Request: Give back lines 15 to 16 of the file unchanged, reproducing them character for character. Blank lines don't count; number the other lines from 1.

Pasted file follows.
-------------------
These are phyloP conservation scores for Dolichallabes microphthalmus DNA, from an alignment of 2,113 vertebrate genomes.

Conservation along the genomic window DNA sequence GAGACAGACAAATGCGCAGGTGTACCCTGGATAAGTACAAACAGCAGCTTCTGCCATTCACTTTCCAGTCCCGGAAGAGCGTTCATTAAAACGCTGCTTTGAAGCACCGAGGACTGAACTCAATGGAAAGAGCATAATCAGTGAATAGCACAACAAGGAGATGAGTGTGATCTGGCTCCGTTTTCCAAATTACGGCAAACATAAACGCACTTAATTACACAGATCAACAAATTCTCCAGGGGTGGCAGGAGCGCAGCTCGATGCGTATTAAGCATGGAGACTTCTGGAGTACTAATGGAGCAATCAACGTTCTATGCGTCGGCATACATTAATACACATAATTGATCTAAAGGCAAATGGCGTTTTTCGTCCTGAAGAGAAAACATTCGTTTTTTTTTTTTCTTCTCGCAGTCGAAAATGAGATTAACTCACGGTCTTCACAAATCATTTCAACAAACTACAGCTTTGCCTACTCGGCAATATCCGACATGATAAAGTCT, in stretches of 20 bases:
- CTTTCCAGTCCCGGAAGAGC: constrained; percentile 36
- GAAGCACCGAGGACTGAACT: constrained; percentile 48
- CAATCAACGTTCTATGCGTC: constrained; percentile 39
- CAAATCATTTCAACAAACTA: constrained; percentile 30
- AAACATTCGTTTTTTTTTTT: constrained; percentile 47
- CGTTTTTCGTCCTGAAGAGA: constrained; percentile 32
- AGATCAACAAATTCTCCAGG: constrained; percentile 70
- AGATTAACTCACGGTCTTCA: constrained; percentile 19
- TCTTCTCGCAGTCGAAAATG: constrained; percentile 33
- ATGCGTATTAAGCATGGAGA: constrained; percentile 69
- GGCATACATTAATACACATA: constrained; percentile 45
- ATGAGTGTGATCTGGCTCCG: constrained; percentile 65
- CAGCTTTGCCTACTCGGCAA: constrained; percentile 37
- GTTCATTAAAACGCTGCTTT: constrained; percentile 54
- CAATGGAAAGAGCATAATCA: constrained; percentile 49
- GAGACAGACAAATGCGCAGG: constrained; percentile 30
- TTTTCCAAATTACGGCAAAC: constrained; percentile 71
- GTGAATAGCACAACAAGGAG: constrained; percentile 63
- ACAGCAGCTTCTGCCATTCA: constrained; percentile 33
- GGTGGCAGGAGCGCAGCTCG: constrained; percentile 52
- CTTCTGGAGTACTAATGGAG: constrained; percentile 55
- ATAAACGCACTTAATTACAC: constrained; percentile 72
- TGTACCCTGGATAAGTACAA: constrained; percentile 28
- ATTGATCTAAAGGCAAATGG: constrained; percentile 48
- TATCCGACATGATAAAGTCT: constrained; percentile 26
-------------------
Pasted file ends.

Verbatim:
- CAGCTTTGCCTACTCGGCAA: constrained; percentile 37
- GTTCATTAAAACGCTGCTTT: constrained; percentile 54